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Writing a Novel Synopsis
by Terry W. Ervin II
Once a manuscript is complete and an author
begins to focus on finding an agent or a publisher, one
of the items often requested during the submission
process is a brief synopsis. Unless the agents or
publishers guidelines indicate specifically what is
expected, the following explanation should provide some
What exactly is a brief synopsis? Its a single
spaced, one page, present tense, summary of the novel.
Sometimes it bleeds onto a second page, but one is
generally best. It is to cover the main action of the
story, whats at stake, the resolution and the main
characters involvement. For clarity, a synopsis
isnt what many call a teaser found on the back
cover to entice readers toward purchasing the novel.
As stated, be sure to include the ending and avoid
attempts to suggest to the editor or agent that he will
have to request the full manuscript to find out what
happens. It will backfire. Editors and agents are
interested in what happens from the beginning to the end.
It helps them determine if it is a novel they think has
strong potential. Remember, the agent or editor reading
the synopsis probably has at least a half dozen other
packets on their desk to consider that day alone. And
that doesnt count all of the other things on the
list to accomplish that day, of which reading slush
rarely is at the top of the list.
Next question: How can an author condense an entire
novelall of the characters, plot twists, action and
everything elseonto a single page?
For most writers its not easy. Many would prefer to
write an entire novel as opposed to struggling with a
synopsis. Writing a brief synopsis is difficult, but not
impossible. Really, its not. It just takes time,
effort and careful thought to boil it all down to what is
important in the story while conveying action and giving
the agent or editor a flavor of what the writer has to
Here are four steps that may facilitate the writing of a
1. Go ahead and write a synopsis. Include all that seems
important, keeping it as short as possible. If it ends up
five or eight pages, thats okay for a start.
2. After a day or two, go at it again. Use a hard copy
and begin crossing out what really isnt important
to convey the main action and direction of the story. Be
ruthless. Subplots, dialogue, in-depth character
descriptions and secondary characters have no place in a
3. Sit back and rethink whats truly important in
the novel. What is the main theme or struggle? Focus on
that while revising and narrowing once again.
4. Then have individuals read your synopsis and provide
input. I would break readers down into two categories.
The first category would be individuals who have read the
manuscript in some form. They wont be as close to
the project as the author and can provide a more
objective view of what isnt vital and can be
eliminatedand state if something is missing that
should be there. Consider what the readers have to say.
Act upon suggestions if they make sense, especially if
two or more readers make similar suggestions.
The second category would be well-read individuals who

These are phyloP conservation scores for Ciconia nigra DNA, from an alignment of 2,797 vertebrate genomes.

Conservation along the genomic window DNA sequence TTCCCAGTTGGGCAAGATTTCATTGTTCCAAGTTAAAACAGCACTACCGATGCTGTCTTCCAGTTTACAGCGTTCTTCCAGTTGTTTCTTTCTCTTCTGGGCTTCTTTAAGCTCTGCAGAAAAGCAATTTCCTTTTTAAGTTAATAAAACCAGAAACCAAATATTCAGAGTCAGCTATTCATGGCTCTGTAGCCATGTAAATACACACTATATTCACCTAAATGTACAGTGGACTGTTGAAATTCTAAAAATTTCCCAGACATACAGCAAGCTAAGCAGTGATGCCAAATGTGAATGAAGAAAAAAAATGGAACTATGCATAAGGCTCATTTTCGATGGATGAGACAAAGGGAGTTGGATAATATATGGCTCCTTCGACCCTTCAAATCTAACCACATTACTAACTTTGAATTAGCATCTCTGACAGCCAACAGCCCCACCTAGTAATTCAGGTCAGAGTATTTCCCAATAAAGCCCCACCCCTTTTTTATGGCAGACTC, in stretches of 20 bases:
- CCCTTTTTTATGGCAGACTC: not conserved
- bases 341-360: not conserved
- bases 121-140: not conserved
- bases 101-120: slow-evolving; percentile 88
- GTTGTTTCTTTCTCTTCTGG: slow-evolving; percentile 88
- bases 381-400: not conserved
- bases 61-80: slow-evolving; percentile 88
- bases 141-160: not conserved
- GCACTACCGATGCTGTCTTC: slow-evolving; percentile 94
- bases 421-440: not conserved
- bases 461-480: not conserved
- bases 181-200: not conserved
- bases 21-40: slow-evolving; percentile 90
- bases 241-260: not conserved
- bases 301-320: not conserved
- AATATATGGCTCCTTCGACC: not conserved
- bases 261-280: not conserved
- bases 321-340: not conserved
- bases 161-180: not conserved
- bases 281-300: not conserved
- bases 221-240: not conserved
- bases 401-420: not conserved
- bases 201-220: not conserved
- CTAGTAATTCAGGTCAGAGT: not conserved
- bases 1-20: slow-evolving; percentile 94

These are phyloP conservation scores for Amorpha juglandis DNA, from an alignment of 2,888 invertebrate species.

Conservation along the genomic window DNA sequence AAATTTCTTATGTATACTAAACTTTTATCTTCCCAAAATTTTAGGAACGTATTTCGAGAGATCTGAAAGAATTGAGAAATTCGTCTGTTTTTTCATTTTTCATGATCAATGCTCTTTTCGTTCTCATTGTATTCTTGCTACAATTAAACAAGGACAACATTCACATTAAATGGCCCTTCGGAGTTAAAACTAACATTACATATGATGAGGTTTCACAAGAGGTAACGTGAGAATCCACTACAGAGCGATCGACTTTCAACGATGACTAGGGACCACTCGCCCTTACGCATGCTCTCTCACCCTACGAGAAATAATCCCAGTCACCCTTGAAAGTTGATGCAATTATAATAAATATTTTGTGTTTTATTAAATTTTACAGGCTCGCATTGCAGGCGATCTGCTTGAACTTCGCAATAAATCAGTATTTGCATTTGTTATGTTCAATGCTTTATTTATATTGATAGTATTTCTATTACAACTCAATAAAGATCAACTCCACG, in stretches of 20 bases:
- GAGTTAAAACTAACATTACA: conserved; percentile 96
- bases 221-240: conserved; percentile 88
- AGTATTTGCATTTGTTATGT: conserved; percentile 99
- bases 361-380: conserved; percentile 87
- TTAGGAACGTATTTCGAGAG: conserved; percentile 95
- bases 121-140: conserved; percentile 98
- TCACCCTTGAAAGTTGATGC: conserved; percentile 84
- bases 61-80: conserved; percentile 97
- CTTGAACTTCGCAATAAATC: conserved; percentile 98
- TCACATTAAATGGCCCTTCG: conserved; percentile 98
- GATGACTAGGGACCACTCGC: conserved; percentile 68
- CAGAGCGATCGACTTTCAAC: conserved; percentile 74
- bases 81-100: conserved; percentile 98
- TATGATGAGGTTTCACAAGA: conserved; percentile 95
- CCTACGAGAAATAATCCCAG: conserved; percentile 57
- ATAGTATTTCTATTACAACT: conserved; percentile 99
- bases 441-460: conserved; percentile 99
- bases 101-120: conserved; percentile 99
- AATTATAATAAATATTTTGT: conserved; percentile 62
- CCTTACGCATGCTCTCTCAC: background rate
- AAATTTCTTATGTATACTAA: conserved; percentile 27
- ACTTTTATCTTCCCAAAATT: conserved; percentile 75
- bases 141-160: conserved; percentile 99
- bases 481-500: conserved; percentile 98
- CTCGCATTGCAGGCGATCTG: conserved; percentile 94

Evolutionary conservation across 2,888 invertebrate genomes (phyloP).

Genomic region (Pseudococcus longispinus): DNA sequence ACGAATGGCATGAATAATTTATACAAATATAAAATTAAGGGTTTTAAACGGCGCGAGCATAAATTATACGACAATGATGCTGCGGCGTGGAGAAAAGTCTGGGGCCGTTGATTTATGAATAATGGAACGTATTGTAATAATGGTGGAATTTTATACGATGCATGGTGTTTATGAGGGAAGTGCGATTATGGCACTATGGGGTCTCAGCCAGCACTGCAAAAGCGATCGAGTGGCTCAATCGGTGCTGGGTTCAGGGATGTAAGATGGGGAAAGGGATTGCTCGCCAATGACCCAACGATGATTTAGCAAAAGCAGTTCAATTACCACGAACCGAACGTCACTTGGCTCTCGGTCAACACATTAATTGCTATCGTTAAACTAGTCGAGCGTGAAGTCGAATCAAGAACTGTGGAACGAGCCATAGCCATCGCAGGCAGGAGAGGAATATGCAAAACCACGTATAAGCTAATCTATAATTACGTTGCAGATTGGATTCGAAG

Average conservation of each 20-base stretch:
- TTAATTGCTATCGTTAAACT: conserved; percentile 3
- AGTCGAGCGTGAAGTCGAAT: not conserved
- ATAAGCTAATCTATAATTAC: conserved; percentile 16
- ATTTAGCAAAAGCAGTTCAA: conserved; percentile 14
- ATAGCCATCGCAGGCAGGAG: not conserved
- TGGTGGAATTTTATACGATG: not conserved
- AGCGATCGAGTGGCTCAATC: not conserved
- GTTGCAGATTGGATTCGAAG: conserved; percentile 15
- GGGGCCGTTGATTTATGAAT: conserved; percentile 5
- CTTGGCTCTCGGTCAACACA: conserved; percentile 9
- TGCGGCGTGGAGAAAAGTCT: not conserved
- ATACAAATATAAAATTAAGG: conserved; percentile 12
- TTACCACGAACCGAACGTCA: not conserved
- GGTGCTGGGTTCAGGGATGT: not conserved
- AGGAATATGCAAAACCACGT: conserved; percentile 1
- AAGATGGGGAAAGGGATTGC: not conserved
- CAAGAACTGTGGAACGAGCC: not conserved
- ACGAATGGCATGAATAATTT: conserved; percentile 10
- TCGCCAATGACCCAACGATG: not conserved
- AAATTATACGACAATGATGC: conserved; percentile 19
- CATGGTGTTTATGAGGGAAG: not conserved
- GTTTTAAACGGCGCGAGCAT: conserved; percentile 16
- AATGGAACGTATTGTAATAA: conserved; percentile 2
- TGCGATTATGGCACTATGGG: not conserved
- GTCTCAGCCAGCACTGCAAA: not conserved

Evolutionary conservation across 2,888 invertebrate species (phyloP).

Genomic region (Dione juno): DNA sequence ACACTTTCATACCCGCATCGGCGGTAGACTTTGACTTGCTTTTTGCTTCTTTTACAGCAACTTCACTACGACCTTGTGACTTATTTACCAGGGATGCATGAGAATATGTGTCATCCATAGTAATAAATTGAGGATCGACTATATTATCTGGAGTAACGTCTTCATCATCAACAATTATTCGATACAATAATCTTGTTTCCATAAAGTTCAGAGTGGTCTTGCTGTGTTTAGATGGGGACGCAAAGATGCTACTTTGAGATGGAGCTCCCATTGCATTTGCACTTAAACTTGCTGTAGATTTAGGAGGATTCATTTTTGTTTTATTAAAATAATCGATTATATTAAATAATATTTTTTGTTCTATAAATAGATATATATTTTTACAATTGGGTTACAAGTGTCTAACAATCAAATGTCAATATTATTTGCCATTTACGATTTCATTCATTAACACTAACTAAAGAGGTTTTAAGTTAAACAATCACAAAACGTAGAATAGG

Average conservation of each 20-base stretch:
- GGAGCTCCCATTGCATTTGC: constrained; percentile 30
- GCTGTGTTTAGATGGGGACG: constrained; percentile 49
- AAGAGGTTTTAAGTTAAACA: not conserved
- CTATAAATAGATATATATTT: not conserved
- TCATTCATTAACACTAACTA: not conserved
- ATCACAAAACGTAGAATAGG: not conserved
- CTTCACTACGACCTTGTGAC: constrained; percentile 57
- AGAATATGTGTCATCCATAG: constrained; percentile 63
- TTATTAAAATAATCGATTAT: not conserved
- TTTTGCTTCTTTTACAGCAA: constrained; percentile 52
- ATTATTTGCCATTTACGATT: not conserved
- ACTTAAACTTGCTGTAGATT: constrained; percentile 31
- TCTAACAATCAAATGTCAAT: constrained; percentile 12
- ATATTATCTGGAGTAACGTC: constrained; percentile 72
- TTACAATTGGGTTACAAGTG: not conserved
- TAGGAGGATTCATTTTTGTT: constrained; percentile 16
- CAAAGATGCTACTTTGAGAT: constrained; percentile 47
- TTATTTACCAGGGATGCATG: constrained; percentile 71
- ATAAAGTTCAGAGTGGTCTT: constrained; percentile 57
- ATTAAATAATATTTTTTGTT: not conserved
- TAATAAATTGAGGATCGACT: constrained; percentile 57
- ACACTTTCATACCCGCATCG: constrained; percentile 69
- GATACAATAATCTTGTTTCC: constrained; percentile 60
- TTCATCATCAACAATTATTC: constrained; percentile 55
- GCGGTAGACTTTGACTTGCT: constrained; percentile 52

havent read the manuscript and have little to no
knowledge of what the novel is about. While it helps if
the readers are familiar with the genre, its not
absolutely mandatory. The second category of readers can
provide input not only on what appears unimportant and
can be eliminated, but if the synopsis flows and makes
sense. They wont have any background knowledge with
respect to the characters and events in the story which
individuals whove read the manuscript would have.
Their experience should mirror that of the editor or
agent reading the synopsis plucked from the slush pile.
Again, consider what those readers say and act upon the
suggestions if they make sense.
Finally, the author should to go back after a week or two
and smooth out and tighten up what has been created. Read
it out loud and make sure it flows. Then it should be
Of the agents and editors Ive spoken with, there
seems to be no one way they tackle the submission package
(usually cover letter, first three chapters and
synopsis). Some start with the first chapters. If they
get through them and the story has piqued their interest,
they look at the synopsis. Some read the synopsis first
and then if it catches their attention, look at the first
chapter. Others start with the cover letter before going
to the synopsis or first chapter.
The bottom line is, just like the cover letter and the
first three chapters, the synopsis should be the best
product the author can produce. It should convey the
story and reflect the authors skill in both writing
and storytelling, and accomplished in a way where brevity
Terry W. Ervin II. All Rights Reserved.
Terry W. Ervin II is an English teacher who enjoys
writing Science Fiction and Fantasy. His short fiction
has appeared in a number of places including Futures
Mystery Anthology Magazine, Fear and Trembling, and
MindFlights. His fantasy novel, Flank Hawk is available
in print through bookstores or Amazon.com
or available as an ebook through Smashwords
To contact Terry or learn more about his writing
endeavors visit his website at: www.ervin-author.com
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